Researchers at cybersecurity company have identified a new strain of ransomware, named Rorschach, that has been deployed through the DLL side-loading technique. The attack was executed using a signed component in Cortex XDR, the extended detection and response product from Palo Alto Networks. The attacker used the Cortex XDR Dump Service Tool (cy.exe) version 220.127.116.1140 to sideload the Rorschach loader and injector (winutils.dll). This resulted in the launching of the ransomware payload, “config.ini,” into a Notepad process.
The loader file of Rorschach features UPX-style anti-analysis protection. Meanwhile, the main payload is protected against reverse engineering and detection by virtualizing parts of the code using the VMProtect software. Once executed on a Windows Domain Controller, Rorschach creates a Group Policy to propagate to other hosts on the domain. After compromising a machine, the malware erases four event logs (Application, Security, System, and Windows Powershell) to wipe its trace.
While Rorschach comes with hardcoded configuration, it also supports command-line arguments that expand its functionality. These options are hidden and cannot be accessed without reverse engineering the malware. Some of the arguments discovered by experts include:
Rorschach’s Encryption Process and Capabilities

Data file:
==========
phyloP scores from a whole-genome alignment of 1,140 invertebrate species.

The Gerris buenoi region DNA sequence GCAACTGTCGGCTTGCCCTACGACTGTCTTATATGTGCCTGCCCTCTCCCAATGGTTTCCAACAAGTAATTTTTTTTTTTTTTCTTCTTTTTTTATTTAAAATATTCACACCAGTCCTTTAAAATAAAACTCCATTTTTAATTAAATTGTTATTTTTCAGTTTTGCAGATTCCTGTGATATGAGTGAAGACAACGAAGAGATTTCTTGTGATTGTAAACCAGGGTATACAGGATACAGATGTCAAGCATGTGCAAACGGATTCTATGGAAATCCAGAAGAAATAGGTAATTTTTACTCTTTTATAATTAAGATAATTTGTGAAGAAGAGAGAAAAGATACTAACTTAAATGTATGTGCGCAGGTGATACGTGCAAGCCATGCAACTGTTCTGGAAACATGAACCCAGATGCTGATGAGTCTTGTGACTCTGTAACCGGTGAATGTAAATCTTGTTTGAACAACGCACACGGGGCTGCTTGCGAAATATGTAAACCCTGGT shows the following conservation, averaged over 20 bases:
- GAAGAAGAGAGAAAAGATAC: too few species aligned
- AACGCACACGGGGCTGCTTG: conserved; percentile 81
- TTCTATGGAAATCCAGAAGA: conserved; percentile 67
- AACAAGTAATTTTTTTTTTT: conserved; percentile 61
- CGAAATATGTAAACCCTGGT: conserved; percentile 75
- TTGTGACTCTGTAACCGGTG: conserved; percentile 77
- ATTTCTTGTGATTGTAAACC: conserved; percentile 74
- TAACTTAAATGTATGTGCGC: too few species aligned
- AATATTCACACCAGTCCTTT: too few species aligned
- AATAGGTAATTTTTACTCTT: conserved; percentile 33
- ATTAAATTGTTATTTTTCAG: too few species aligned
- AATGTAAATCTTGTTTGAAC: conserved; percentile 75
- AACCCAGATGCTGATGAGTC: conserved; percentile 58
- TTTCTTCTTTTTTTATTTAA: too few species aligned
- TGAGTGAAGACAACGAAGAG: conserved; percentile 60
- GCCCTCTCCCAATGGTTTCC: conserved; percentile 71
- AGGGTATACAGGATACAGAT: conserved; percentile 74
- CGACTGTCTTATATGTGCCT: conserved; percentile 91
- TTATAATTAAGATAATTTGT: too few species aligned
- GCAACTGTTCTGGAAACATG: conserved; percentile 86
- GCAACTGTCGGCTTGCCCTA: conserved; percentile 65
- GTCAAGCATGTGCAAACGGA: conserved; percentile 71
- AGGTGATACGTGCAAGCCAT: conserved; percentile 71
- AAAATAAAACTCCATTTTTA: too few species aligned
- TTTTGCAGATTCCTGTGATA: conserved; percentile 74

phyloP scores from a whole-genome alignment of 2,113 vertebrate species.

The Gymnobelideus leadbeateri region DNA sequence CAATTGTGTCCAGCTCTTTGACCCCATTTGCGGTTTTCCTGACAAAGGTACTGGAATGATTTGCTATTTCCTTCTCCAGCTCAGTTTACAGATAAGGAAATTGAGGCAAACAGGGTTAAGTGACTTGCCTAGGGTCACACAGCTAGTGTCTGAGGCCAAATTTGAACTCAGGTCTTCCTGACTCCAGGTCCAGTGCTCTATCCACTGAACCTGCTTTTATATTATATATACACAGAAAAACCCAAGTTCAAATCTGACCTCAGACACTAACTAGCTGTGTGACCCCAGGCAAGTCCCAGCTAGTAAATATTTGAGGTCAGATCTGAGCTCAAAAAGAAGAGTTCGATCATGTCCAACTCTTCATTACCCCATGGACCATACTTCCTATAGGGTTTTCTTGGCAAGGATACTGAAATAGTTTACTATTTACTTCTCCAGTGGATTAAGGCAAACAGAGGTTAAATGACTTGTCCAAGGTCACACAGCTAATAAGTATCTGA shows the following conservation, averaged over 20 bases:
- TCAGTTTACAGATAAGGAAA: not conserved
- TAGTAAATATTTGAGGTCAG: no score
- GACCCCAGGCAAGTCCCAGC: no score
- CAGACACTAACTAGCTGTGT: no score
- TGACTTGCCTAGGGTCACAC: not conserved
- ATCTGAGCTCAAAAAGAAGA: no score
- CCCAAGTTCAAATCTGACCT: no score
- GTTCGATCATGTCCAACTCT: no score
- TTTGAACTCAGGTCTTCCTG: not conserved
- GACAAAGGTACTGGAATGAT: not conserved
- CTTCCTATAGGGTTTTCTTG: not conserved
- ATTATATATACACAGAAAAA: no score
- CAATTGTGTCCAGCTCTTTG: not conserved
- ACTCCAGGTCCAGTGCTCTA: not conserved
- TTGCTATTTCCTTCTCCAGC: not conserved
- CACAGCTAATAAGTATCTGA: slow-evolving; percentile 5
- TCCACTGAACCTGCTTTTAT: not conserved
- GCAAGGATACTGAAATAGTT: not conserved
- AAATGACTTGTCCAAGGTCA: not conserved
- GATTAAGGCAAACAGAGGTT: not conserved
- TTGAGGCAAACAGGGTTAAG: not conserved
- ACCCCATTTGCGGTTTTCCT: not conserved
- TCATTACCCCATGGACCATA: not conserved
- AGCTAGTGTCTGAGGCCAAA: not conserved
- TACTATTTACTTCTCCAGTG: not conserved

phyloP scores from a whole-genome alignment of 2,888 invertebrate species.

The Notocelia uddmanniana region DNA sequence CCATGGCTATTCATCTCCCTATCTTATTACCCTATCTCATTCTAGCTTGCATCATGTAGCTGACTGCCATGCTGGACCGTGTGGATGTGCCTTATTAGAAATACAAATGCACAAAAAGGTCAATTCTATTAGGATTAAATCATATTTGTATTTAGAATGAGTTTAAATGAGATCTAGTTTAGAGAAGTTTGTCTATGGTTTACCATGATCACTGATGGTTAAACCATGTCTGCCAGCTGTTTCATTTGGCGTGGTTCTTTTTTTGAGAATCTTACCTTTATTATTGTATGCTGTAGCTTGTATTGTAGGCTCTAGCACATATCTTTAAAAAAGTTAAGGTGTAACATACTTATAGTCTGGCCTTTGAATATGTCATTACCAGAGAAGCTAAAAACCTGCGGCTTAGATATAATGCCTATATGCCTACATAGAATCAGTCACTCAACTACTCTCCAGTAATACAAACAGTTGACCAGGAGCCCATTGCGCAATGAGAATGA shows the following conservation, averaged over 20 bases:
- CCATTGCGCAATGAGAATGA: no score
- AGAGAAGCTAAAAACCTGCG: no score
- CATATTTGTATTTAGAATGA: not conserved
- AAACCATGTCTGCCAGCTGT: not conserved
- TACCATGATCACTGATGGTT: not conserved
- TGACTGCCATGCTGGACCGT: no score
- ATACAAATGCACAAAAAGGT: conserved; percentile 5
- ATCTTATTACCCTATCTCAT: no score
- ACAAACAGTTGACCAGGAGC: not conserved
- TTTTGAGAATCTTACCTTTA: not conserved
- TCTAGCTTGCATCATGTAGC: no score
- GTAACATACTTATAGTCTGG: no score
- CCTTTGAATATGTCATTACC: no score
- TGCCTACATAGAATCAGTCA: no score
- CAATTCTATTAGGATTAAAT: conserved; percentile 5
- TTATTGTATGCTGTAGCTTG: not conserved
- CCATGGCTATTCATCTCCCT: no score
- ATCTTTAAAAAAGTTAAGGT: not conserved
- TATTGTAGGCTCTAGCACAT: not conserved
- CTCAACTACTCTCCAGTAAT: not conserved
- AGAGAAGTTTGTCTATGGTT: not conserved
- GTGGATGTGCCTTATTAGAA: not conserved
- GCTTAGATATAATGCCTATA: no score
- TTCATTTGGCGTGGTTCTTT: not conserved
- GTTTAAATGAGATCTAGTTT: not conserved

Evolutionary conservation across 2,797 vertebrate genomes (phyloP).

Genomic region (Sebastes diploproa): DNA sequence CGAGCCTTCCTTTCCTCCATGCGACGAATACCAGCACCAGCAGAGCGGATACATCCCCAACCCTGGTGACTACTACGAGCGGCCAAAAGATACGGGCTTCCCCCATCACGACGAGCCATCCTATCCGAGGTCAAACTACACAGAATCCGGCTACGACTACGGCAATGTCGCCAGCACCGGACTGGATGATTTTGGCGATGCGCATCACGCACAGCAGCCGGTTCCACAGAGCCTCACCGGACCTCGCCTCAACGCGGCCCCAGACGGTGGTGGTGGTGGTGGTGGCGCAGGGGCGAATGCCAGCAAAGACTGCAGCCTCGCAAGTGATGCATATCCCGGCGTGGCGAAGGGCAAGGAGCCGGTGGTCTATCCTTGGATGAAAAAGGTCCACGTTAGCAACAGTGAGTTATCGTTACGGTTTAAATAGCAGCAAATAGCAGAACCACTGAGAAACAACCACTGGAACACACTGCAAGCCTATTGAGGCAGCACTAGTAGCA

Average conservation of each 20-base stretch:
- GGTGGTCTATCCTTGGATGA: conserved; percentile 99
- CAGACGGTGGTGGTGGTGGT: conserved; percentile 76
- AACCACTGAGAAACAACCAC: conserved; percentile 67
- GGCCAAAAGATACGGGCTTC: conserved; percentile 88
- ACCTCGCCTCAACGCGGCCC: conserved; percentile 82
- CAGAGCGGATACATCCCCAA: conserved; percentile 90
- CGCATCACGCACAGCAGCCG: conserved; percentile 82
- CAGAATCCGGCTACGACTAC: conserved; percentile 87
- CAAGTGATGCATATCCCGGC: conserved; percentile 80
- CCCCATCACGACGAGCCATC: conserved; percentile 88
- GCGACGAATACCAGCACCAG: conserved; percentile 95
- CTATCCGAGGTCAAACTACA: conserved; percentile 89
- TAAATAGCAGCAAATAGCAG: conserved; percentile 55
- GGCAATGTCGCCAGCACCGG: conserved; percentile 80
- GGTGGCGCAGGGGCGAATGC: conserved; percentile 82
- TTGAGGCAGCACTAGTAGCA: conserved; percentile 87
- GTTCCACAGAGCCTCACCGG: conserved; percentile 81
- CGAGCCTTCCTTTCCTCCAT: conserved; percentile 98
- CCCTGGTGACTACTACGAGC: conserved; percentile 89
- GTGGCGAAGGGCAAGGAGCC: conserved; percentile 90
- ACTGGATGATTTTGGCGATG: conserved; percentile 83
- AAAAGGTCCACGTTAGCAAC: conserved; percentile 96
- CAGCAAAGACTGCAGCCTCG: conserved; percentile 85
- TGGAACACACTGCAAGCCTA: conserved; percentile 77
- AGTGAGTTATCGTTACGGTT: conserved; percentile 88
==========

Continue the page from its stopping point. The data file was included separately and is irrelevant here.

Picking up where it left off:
Rorschach will start encrypting data only if the victim machine is configured with a language outside the Commonwealth of Independent States (CIS). The encryption scheme combines the curve25519 and eSTREAM cipher hc-128 algorithms and follows the intermittent encryption trend. This means that it encrypts the files only partially, lending it increased processing speed.
Experts notes that Rorschach’s encryption routine indicates “a highly effective implementation of thread scheduling via I/O completion ports.” To determine how fast Rorschach’s encryption is, experts set up a test with 220,000 files on a 6-core CPU machine. It took Rorschach 4.5 minutes to encrypt the data, whereas LockBit v3.0, considered the fastest ransomware strain, finished in 7 minutes.
After locking the system, the malware drops a ransom note that is similar to the format used by the Yanlowang ransomware. A previous version of the malware used a ransom note similar to what DarkSide used. This similarity is likely what caused other researchers to mistake a different version of Rorschach with DarkSide, an operation that rebranded to BlackMatter in 2021 and disappeared the same year. BlackMatter’s members then formed the ALPHV/BlackCat ransomware operation that launched in November 2021.
Experts assesses that Rorschach has implemented the better features from some of the leading ransomware strains leaked online (Babuk, LockBit v2.0, DarkSide). Along with the self-propagating capabilities, the malware “raises the bar for ransom attacks.”
At the moment, the operators of the Rorschach ransomware remain unknown, and there is no branding, which is rarely seen on the ransomware scene.
The discovery of Rorschach is concerning, particularly because of its self-propagating capabilities and its advanced encryption process. Organizations should take necessary precautions to protect their networks from this ransomware strain and others like it. Such precautions include implementing proper security protocols, performing regular software updates, and educating employees on cybersecurity best practices. In addition, organizations should have a solid disaster recovery plan in place, including a plan for data backup and restoration in the event of an attack.